When we eat a strong spice, such as onions, garlic, or hot peppers, our body reacts by increasing the saliva, tears, and mucous into overdrive.  This is an attempt to dilute and flush the toxins.  After ingesting them, we feel a warming sensation.

Many people like eating spicy foods to feel warmer in the winter, to cleanse the body, or promote healing.  However, they’re confused about what’s actually occurring.  What the spices are doing is attacking the body and causing a defensive action.  This is the body’s fight/flight response kicking in to combat the invasive poisons.  Much like drinking alcohol, eating spicy foods to warm up doesn’t achieve anything.  It actually wears the body down, meaning we’ll feel colder than ever once the effects wear off.

As the herbs and spices pass through the digestive system, they irritate the bowels.  This can kill the beneficial bacteria that are necessary for digestion.  Losing these bacteria leads to digestive impairment and nutritional deficiencies.  Irritating the intestines can also lead to irritable bowel syndrome, and/or stomach cancer.

Eventually our body expels the toxins, using every method available at its disposal.  This causes significant body odor, bad breath, and sometimes itchiness and rashes.  The fact that our bodies work so hard to expel these substances shows how toxic they really are.

So what exactly am I saying here?  Should we swear entirely off all spices and herbs?

Yes and no.  I wouldn’t worry much about the majority of the milder herbs and spices.  I don’t often use any myself, but if you don’t want to part with your basil, dill, oregano and cinnamon, don’t fret about it.  They certainly aren’t a big deal.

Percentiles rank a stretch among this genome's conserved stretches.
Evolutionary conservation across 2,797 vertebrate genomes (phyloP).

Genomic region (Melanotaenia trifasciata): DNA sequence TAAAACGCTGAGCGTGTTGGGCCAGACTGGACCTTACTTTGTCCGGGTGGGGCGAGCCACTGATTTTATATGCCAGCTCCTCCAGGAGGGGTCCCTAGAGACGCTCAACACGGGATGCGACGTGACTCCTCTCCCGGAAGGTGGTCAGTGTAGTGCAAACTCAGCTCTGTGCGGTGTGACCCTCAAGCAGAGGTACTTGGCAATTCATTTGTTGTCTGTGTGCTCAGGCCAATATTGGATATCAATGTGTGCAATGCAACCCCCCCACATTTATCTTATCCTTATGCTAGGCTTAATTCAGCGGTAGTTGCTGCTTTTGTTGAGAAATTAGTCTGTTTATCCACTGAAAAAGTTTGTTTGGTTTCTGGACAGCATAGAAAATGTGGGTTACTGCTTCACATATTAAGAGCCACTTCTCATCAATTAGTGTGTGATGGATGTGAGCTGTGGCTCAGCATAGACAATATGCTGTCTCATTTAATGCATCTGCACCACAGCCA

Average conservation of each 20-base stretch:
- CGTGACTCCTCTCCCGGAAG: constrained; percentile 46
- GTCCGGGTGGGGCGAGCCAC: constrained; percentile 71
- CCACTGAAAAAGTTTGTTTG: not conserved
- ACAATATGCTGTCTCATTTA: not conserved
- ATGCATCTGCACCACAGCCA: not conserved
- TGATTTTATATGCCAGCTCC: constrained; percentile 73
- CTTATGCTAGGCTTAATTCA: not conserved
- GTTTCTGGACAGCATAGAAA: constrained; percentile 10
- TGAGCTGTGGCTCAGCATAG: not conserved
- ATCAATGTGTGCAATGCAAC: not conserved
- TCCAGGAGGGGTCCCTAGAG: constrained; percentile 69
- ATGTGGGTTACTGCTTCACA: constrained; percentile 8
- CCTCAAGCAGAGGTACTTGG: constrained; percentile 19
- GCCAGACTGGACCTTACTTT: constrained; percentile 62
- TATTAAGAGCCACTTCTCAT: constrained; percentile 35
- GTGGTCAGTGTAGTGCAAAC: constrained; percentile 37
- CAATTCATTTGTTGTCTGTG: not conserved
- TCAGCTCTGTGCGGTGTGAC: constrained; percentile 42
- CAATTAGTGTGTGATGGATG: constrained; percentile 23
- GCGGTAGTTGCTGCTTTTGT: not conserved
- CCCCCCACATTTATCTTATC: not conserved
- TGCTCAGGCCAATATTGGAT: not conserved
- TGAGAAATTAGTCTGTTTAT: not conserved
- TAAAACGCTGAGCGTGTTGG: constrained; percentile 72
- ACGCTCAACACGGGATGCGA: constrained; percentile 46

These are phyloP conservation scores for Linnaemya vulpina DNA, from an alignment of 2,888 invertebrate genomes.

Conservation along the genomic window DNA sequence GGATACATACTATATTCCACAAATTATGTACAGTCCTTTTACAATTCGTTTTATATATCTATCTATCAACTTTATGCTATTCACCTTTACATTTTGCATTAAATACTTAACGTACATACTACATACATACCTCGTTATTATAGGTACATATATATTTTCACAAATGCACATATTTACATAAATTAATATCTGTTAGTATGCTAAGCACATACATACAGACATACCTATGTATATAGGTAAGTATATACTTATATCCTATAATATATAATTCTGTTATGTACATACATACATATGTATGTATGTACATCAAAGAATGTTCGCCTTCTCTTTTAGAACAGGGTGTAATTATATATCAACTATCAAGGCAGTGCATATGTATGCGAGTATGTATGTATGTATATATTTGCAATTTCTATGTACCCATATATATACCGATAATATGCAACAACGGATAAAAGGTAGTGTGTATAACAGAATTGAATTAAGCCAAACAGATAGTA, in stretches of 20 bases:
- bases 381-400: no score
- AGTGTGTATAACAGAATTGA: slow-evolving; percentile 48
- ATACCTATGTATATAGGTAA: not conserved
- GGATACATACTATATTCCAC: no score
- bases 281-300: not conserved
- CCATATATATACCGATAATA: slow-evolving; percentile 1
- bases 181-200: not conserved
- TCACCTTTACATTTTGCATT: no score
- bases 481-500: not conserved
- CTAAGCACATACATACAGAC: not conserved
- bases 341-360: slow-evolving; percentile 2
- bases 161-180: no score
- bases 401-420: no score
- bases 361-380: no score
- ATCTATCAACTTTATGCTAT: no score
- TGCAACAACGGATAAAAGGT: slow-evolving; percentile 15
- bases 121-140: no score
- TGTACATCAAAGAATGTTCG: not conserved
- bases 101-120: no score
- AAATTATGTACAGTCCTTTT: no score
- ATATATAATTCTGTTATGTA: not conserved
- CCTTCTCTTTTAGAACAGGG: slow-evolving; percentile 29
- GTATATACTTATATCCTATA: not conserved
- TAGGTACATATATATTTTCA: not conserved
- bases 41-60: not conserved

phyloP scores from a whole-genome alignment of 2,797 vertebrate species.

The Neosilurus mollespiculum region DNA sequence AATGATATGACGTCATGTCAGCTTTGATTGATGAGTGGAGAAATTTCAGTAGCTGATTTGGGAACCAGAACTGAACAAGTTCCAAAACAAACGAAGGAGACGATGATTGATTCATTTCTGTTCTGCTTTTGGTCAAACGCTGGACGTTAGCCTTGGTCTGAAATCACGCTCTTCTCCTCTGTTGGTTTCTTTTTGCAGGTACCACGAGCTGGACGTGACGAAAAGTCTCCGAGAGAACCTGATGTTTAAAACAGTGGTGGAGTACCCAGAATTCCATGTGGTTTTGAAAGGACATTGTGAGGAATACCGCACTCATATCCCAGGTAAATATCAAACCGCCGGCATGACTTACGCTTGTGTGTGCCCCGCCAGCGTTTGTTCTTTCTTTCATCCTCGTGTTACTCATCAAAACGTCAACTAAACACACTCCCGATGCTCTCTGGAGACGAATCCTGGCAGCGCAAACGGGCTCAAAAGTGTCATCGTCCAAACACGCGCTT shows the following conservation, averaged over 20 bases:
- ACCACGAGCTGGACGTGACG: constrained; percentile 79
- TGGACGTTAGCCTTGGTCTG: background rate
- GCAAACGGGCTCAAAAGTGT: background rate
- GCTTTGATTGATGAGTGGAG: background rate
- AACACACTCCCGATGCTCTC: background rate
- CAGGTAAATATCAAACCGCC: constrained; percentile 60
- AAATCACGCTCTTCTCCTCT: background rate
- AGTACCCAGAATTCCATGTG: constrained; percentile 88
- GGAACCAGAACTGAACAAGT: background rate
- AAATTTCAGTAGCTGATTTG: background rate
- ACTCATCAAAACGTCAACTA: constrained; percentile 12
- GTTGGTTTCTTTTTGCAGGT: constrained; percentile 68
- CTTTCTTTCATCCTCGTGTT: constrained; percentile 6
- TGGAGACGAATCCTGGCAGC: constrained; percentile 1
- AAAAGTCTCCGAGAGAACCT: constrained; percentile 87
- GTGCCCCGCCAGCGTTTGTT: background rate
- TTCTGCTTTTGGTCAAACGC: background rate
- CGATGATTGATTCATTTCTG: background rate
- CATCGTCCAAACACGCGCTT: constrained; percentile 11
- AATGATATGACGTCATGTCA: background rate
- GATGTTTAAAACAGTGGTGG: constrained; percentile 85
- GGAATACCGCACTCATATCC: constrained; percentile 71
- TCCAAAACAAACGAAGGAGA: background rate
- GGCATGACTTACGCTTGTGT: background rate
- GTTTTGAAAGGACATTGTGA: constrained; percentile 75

Just understand that herbs and spices aren’t foods.  If you can’t eat a handful of something without your body fervently rejecting it, there’s obviously a reason for it.

I do recommend that you generally stay away from the stronger spices though.  Limit your use of onions, chives, radishes and garlic, and pretty much stay away from hot peppers completely. 

Your body will thank you for it.

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Real-World Raw Health and Nutrition:
The raw food diet made easy for your busy life!

Mike Dillman is a self-taught raw-vegan who began his journey nearly five years ago.   Having worked his way through all the challenges firsthand, he wants to save you from making the same mistakes yourself.  You can visit Mike's blog at Real-World-Raw.com to learn how easy it can be to make a raw-vegan diet fit your busy lifestyle.

If you want to experience the amazing health that comes with living the one truly natural diet, Mike's new book, "Real-World Raw: The Busy Person's Guide to the Raw-Vegan Diet" is just what you're looking for.  See for yourself. 
To Download a FREE 20-Page Sneak Preview of the eBook click here!